PARIS — The wife and two children of Roman Polanski are bearing the brunt of the director's imprisonment in Switzerland as he awaits a decision on his extradition, his lawyer said in an interview to be published Friday.
Polanski has proposed "very significant" bail money, house arrest and other assurances to find freedom, Herve Temime told the daily Le Figaro. His 76-year-old client "will not accept extradition to the United States," he said.
U.S. authorities want Polanski to face justice in Los Angeles for having sex with a 13-year-old 32 years ago. A Swiss court official said this week that a bail decision was expected in 2 to 3 weeks.
Polanski, who was arrested Sept. 26 as he arrived in Zurich to collect a film award, is "very courageous" and "I have never heard him complain," Temime said.
However, his wife, Emmanuelle Seigner, an actress and singer, and his two children are "very upset psychologically by this separation that is a true heartbreak" for them, he said.
The Polish-French director has offered a second time to remain under house arrest at his chalet in Gstaad with electronic bracelet in an attempt to overturn a Swiss Justice Ministry decision to deny him bail.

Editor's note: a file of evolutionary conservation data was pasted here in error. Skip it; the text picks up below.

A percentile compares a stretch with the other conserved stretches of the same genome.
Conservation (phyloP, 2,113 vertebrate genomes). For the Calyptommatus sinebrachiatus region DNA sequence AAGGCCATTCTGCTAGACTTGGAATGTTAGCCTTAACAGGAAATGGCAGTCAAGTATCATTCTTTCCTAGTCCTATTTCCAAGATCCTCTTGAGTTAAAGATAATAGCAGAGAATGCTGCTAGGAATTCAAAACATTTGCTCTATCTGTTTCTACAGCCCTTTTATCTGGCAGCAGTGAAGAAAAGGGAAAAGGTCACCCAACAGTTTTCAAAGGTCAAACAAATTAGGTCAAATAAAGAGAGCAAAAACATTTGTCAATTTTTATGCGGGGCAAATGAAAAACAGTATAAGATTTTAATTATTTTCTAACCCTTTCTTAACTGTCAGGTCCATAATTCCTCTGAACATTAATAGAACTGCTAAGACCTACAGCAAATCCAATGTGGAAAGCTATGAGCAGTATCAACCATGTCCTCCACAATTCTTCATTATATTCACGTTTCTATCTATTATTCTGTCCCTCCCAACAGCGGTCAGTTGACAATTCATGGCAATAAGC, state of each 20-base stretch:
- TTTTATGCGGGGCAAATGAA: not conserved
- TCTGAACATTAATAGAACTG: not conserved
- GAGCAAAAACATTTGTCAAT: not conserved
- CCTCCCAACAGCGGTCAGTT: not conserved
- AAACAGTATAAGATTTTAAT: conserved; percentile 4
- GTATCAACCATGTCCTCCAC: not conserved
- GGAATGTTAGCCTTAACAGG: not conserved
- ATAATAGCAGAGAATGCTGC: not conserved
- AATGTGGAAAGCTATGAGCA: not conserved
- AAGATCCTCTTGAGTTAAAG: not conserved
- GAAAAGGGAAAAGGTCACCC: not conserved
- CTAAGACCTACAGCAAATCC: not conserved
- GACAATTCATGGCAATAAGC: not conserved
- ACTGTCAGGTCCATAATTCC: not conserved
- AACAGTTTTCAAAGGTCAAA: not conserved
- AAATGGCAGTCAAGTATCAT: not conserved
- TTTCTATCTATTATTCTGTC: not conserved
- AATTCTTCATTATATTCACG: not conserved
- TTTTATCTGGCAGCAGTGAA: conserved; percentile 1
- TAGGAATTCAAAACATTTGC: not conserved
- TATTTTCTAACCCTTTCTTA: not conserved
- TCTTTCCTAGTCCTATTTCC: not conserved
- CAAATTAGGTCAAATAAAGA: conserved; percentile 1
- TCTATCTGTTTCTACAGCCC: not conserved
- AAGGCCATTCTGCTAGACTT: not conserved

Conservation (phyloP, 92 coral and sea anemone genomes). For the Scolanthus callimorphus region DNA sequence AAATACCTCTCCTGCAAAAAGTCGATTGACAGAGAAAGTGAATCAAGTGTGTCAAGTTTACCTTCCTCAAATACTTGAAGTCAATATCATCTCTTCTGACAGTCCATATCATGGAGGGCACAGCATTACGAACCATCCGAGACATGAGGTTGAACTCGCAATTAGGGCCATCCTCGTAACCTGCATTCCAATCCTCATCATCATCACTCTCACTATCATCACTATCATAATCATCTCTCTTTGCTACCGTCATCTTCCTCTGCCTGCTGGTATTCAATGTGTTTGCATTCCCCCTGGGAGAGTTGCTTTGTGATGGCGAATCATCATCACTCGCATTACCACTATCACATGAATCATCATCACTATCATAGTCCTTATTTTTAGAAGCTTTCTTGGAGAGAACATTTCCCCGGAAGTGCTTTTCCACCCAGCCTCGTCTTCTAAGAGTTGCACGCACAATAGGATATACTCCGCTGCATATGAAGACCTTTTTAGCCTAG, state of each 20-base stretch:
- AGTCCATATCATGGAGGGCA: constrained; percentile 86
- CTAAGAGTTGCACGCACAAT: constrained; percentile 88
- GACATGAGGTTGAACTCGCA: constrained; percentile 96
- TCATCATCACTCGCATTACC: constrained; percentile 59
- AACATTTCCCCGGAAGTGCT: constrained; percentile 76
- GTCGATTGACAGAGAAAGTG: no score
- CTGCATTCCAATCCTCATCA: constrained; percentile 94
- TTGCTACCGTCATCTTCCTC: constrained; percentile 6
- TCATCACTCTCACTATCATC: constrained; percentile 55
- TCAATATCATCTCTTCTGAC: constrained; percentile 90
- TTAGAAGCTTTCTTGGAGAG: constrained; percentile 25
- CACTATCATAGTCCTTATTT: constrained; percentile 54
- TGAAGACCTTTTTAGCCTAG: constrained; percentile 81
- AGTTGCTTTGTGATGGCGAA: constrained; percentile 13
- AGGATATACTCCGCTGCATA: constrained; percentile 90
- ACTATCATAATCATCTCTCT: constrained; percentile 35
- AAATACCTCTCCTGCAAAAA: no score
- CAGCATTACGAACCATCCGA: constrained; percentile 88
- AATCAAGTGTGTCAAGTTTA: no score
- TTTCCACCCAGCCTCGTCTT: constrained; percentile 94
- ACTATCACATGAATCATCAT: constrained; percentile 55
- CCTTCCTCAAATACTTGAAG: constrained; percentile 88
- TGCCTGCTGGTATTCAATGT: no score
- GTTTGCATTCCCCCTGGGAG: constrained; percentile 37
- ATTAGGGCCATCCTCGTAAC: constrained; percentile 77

"At the demand of Swiss authorities, he is prepared to offer a very significant sum of money for his financial means to back his solemn commitment" not to leave Switzerland, Temime said without naming an amount.
Temime maintained that Polanski had completed his sentence at the time, with 42 days in jail for psychological testing after being accused of raping the girl after plying her with champagne and a Quaalude pill during a 1977 modeling shoot.
The director of classics like "Rosemary's Baby" and "Chinatown" was initially indicted on six felony counts, including rape by use of drugs, child molesting and sodomy.
Polanski pleaded guilty to the lesser charge of unlawful sexual intercourse. In exchange, the judge agreed to drop the remaining charges and sentence him to prison for a 90-day psychiatric evaluation. He was released Polanski after 42 days. But when the judge said he was going to send him back to serve out the 90 days, Polanski fled the country on Feb. 1, 1978, the day he was to be sentenced.
Polanski's lawyer said his client did not get a proper trial.
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